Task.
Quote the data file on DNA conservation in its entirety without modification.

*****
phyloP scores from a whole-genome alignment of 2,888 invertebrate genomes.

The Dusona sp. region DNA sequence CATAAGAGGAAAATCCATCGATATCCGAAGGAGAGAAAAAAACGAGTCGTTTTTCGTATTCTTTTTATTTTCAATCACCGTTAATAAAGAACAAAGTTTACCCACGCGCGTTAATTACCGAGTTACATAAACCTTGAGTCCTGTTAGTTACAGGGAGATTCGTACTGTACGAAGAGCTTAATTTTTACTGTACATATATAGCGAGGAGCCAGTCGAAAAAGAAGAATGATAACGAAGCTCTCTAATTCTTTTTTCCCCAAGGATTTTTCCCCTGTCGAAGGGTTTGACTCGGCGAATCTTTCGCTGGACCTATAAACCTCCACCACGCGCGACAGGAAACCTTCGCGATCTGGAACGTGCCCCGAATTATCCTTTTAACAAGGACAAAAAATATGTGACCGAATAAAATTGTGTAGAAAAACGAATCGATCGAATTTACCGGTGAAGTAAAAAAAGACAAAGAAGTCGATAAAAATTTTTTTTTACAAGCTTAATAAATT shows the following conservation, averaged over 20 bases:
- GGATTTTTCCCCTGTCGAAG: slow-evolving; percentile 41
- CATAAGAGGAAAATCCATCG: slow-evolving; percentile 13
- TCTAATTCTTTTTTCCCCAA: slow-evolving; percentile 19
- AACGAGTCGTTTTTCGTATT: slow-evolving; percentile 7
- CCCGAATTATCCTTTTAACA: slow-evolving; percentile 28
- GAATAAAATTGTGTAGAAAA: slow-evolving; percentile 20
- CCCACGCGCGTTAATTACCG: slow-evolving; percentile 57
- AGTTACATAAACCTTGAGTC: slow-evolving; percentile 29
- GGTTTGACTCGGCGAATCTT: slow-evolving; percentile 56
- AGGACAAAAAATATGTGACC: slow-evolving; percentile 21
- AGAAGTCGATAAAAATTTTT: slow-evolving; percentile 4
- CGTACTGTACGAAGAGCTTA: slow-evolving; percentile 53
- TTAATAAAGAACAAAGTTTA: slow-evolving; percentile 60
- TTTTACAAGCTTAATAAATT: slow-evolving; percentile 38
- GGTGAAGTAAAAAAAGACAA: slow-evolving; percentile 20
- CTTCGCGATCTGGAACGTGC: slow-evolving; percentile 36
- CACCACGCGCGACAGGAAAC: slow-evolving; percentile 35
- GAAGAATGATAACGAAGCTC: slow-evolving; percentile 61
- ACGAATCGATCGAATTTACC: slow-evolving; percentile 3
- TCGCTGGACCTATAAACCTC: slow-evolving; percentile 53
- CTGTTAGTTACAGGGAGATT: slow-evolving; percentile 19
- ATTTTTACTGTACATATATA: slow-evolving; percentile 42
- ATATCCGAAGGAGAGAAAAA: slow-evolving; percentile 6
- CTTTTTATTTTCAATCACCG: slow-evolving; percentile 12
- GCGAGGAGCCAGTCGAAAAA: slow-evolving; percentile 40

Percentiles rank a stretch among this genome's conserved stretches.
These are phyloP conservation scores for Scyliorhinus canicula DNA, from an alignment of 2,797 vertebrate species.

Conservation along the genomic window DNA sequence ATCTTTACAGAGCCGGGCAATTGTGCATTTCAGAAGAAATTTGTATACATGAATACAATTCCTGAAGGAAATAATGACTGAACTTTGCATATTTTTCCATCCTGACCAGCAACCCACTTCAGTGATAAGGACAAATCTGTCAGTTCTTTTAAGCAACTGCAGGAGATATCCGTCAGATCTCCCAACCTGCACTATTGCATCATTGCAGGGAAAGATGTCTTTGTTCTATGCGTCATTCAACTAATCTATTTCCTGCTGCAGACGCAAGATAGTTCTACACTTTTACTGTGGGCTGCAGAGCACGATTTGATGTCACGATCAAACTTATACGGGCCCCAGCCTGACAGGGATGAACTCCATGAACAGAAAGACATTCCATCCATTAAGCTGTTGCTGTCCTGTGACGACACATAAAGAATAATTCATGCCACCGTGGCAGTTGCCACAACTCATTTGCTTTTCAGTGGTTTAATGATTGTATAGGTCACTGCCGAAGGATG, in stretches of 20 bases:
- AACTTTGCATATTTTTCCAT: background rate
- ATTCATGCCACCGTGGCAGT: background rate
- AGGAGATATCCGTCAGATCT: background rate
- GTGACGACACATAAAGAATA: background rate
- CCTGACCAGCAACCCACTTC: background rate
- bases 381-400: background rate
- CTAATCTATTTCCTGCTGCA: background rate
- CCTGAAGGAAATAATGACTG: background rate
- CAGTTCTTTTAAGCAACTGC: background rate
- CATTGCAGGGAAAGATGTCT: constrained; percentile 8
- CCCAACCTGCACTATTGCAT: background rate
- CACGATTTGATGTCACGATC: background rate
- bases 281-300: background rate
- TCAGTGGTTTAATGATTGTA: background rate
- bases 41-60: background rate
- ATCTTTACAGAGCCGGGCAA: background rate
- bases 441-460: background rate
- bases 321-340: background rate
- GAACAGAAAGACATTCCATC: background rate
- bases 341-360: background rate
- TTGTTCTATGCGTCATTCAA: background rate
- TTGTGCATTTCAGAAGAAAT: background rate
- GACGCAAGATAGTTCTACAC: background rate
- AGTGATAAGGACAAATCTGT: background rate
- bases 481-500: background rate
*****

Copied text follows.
phyloP scores from a whole-genome alignment of 2,888 invertebrate genomes.

The Dusona sp. region DNA sequence CATAAGAGGAAAATCCATCGATATCCGAAGGAGAGAAAAAAACGAGTCGTTTTTCGTATTCTTTTTATTTTCAATCACCGTTAATAAAGAACAAAGTTTACCCACGCGCGTTAATTACCGAGTTACATAAACCTTGAGTCCTGTTAGTTACAGGGAGATTCGTACTGTACGAAGAGCTTAATTTTTACTGTACATATATAGCGAGGAGCCAGTCGAAAAAGAAGAATGATAACGAAGCTCTCTAATTCTTTTTTCCCCAAGGATTTTTCCCCTGTCGAAGGGTTTGACTCGGCGAATCTTTCGCTGGACCTATAAACCTCCACCACGCGCGACAGGAAACCTTCGCGATCTGGAACGTGCCCCGAATTATCCTTTTAACAAGGACAAAAAATATGTGACCGAATAAAATTGTGTAGAAAAACGAATCGATCGAATTTACCGGTGAAGTAAAAAAAGACAAAGAAGTCGATAAAAATTTTTTTTTACAAGCTTAATAAATT shows the following conservation, averaged over 20 bases:
- GGATTTTTCCCCTGTCGAAG: slow-evolving; percentile 41
- CATAAGAGGAAAATCCATCG: slow-evolving; percentile 13
- TCTAATTCTTTTTTCCCCAA: slow-evolving; percentile 19
- AACGAGTCGTTTTTCGTATT: slow-evolving; percentile 7
- CCCGAATTATCCTTTTAACA: slow-evolving; percentile 28
- GAATAAAATTGTGTAGAAAA: slow-evolving; percentile 20
- CCCACGCGCGTTAATTACCG: slow-evolving; percentile 57
- AGTTACATAAACCTTGAGTC: slow-evolving; percentile 29
- GGTTTGACTCGGCGAATCTT: slow-evolving; percentile 56
- AGGACAAAAAATATGTGACC: slow-evolving; percentile 21
- AGAAGTCGATAAAAATTTTT: slow-evolving; percentile 4
- CGTACTGTACGAAGAGCTTA: slow-evolving; percentile 53
- TTAATAAAGAACAAAGTTTA: slow-evolving; percentile 60
- TTTTACAAGCTTAATAAATT: slow-evolving; percentile 38
- GGTGAAGTAAAAAAAGACAA: slow-evolving; percentile 20
- CTTCGCGATCTGGAACGTGC: slow-evolving; percentile 36
- CACCACGCGCGACAGGAAAC: slow-evolving; percentile 35
- GAAGAATGATAACGAAGCTC: slow-evolving; percentile 61
- ACGAATCGATCGAATTTACC: slow-evolving; percentile 3
- TCGCTGGACCTATAAACCTC: slow-evolving; percentile 53
- CTGTTAGTTACAGGGAGATT: slow-evolving; percentile 19
- ATTTTTACTGTACATATATA: slow-evolving; percentile 42
- ATATCCGAAGGAGAGAAAAA: slow-evolving; percentile 6
- CTTTTTATTTTCAATCACCG: slow-evolving; percentile 12
- GCGAGGAGCCAGTCGAAAAA: slow-evolving; percentile 40

Percentiles rank a stretch among this genome's conserved stretches.
These are phyloP conservation scores for Scyliorhinus canicula DNA, from an alignment of 2,797 vertebrate species.

Conservation along the genomic window DNA sequence ATCTTTACAGAGCCGGGCAATTGTGCATTTCAGAAGAAATTTGTATACATGAATACAATTCCTGAAGGAAATAATGACTGAACTTTGCATATTTTTCCATCCTGACCAGCAACCCACTTCAGTGATAAGGACAAATCTGTCAGTTCTTTTAAGCAACTGCAGGAGATATCCGTCAGATCTCCCAACCTGCACTATTGCATCATTGCAGGGAAAGATGTCTTTGTTCTATGCGTCATTCAACTAATCTATTTCCTGCTGCAGACGCAAGATAGTTCTACACTTTTACTGTGGGCTGCAGAGCACGATTTGATGTCACGATCAAACTTATACGGGCCCCAGCCTGACAGGGATGAACTCCATGAACAGAAAGACATTCCATCCATTAAGCTGTTGCTGTCCTGTGACGACACATAAAGAATAATTCATGCCACCGTGGCAGTTGCCACAACTCATTTGCTTTTCAGTGGTTTAATGATTGTATAGGTCACTGCCGAAGGATG, in stretches of 20 bases:
- AACTTTGCATATTTTTCCAT: background rate
- ATTCATGCCACCGTGGCAGT: background rate
- AGGAGATATCCGTCAGATCT: background rate
- GTGACGACACATAAAGAATA: background rate
- CCTGACCAGCAACCCACTTC: background rate
- bases 381-400: background rate
- CTAATCTATTTCCTGCTGCA: background rate
- CCTGAAGGAAATAATGACTG: background rate
- CAGTTCTTTTAAGCAACTGC: background rate
- CATTGCAGGGAAAGATGTCT: constrained; percentile 8
- CCCAACCTGCACTATTGCAT: background rate
- CACGATTTGATGTCACGATC: background rate
- bases 281-300: background rate
- TCAGTGGTTTAATGATTGTA: background rate
- bases 41-60: background rate
- ATCTTTACAGAGCCGGGCAA: background rate
- bases 441-460: background rate
- bases 321-340: background rate
- GAACAGAAAGACATTCCATC: background rate
- bases 341-360: background rate
- TTGTTCTATGCGTCATTCAA: background rate
- TTGTGCATTTCAGAAGAAAT: background rate
- GACGCAAGATAGTTCTACAC: background rate
- AGTGATAAGGACAAATCTGT: background rate
- bases 481-500: background rate